Friday, February 28, Teaching Point of View We have been busy working on point of view, and most specifically, on how an author's point of view impacts how a story is written or told. I loved some of the activities we did, and I'm excited to share them with you! We started the unit by creating an anchor chart together. Point of View Anchor Chart My students had an idea of what point of view was, but they needed to solidify their understanding of the types of third person point of view and well as second person point of view.
If you click on the thumbnail below, you will see a playlist from my iPod I call 'Pronouns. We have a class contest to see whose list sounds the funniest when just the song titles are read aloud in order. The Noun Game Overview: Students click the three "magic buttons" until they build a story prompt inspired by random nouns: Before writing, students should have discussed the power of using precise and interesting nouns in a story.
If you don't have the ability to get your students on computers to use this prompt, you can easily fill three coffee cans with index cards; on each card, write an interesting person, place or thing, depending on which coffee can you're placing it in.
If your students write a particularly good story inspired by the noun prompt they build, you are invited to send it to us at publish writingfix.
See this prompt's student samples page for details. Share a favorite activity write-up and earn a free NNWP resource for your classroom. If you have unique ideas about teaching nouns and pronouns while teaching writing, direct your ideas to: What Is a Pronoun?
One or both of these mentor texts should be shared before attempting this graphing activity. They do an excellent job of showing pronouns in their many forms. Have a partner look over their highlights, pointing out any words that the writer missed in their first look-over; students often miss their own pronouns when beginning this process, and an extra set of eyes helps them catch them all.
It might help to find a piece of writing that is of a similar genre to what your students are working on; for example, if you're learning about and writing personal narratives, do this with a published personal narrative.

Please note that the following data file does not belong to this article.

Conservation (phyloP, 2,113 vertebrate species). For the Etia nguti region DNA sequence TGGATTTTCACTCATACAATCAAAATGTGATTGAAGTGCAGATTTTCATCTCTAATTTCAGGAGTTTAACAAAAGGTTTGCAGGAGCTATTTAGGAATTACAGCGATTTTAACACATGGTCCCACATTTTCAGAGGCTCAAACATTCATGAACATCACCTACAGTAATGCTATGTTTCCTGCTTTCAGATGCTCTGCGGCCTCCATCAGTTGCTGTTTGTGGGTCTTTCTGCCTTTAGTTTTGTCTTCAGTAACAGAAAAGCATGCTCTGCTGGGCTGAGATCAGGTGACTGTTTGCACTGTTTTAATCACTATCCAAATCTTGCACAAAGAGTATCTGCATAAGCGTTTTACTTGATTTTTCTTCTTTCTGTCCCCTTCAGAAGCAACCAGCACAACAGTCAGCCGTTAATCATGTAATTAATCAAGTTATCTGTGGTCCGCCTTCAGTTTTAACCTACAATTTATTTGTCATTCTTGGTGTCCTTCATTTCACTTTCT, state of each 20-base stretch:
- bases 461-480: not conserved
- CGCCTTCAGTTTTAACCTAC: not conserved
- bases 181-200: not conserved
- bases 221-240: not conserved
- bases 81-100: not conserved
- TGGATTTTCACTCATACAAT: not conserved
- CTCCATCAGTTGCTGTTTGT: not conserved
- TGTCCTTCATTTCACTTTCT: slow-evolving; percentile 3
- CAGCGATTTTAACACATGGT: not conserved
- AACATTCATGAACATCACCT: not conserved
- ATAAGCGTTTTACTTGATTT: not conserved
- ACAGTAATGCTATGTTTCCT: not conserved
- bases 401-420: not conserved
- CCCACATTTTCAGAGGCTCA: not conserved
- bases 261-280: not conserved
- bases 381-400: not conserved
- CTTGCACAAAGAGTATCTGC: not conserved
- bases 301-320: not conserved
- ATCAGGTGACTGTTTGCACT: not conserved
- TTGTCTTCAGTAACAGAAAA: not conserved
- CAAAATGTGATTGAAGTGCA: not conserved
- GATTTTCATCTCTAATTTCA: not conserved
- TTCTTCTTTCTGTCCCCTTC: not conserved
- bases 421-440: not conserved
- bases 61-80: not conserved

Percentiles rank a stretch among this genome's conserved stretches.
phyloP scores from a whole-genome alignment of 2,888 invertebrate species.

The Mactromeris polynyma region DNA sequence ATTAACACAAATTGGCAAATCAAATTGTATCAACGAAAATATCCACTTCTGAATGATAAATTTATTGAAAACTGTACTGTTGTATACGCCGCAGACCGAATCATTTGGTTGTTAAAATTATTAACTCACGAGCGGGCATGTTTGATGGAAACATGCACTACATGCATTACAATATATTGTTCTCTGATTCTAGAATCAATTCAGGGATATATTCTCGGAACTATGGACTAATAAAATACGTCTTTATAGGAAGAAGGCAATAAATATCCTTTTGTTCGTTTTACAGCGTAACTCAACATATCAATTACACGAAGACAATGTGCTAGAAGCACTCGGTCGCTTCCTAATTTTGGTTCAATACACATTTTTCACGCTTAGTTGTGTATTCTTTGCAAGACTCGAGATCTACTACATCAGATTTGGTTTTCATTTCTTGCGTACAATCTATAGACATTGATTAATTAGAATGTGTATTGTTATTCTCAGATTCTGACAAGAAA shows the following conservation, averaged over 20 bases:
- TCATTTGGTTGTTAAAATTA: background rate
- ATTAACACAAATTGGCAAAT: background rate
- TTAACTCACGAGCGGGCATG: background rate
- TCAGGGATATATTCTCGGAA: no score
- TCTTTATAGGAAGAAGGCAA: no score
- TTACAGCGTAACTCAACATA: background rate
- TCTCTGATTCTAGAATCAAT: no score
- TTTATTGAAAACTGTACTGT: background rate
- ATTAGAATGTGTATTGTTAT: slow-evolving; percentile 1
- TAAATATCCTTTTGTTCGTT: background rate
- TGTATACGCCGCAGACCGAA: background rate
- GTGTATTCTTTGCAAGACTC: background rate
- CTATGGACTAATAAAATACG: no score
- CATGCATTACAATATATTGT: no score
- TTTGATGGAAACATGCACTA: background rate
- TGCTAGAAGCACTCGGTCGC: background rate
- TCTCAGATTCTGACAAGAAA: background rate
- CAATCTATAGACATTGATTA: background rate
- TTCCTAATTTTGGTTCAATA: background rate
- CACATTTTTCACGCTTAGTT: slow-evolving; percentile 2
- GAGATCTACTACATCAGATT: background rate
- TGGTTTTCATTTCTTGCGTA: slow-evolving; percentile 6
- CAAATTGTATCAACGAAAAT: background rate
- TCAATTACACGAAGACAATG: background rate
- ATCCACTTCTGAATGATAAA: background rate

Have students work together to highlight popular pronouns in the published piece of writing. Create a class graph that shows a published author's pronoun use. I find that often my students use pronouns a lot more recklessly than published authors do.
When we compare my students' personal graphs to the published author's, a lot of my students make that connection and vow to use fewer pronouns and more precise nouns when they revise. Sensory Words and Imagery Each of the writing traits--word choice included--can be broken down into multiple smaller writing skills that--when working together--make-up the bigger trait.
Below, find some of our webmaster's favorite resources and lessons that focus specifically on one word choice sub-skill: A great writing teacher finds the time to explore as many of each trait's subskills as possible, helping students understand that each trait is built from multiple skills.Activities for 4th Grade – Reading, Science, Math and More.
From 4th grade writing activities to help them write well, to fun internet and computer activities, the variety is impressive.
We also have a wide collection of classroom activities that you can go through. Give your kids some of these activities to do and watch them sharpen.
This volume of Ready-to-Use Writing Proficiency Lessons &Activities gives classroom teachers and language artsspecialists a powerful and effective tool for addressing thecurriculum standards and competencies at the fourth-grade benjaminpohle.coms: 1.
The Being a Writer program integrates the development of writing as a skill and a craft with the development of social and ethical values to create a caring community of writers.
Using children's literature as mentor texts creates an appreciation for the writing process and instills a love of reading. Student collaboration builds trust while furthering student understanding of audience and voice. 4th grade research reading and writing: Using text resources to research, plan, and write an informational text Reading, analyzing, and gathering information and evidence from informational texts and using that information to write an informational text.
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Click on the image to display our PDF worksheet.